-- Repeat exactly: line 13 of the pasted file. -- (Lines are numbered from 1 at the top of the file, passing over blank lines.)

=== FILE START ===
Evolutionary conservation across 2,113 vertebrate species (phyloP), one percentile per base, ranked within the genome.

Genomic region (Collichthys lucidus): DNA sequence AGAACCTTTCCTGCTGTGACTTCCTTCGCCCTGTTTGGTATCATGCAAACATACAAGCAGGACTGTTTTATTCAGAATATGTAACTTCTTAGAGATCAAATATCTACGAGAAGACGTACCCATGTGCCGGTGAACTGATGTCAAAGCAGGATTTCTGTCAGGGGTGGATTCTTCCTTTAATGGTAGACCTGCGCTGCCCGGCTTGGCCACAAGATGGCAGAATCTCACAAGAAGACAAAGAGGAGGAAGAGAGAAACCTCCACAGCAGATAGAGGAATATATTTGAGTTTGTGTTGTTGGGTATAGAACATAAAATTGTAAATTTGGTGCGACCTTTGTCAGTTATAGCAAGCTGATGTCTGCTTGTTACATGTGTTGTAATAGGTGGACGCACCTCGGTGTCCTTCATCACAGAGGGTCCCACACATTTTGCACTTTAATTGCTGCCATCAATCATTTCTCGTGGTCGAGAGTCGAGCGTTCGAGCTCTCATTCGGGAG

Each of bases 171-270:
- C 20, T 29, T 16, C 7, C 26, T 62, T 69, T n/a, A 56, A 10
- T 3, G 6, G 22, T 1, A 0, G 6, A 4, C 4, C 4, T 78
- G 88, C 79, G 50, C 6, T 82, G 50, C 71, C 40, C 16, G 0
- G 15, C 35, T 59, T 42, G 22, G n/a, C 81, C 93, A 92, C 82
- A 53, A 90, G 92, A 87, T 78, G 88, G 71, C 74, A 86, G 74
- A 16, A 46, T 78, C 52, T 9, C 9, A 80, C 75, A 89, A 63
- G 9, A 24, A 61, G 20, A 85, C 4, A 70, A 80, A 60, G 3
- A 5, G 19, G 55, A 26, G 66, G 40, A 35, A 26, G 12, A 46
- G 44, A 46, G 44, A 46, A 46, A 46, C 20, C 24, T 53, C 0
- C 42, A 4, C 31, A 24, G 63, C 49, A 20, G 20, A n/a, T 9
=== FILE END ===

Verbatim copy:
- C 42, A 4, C 31, A 24, G 63, C 49, A 20, G 20, A n/a, T 9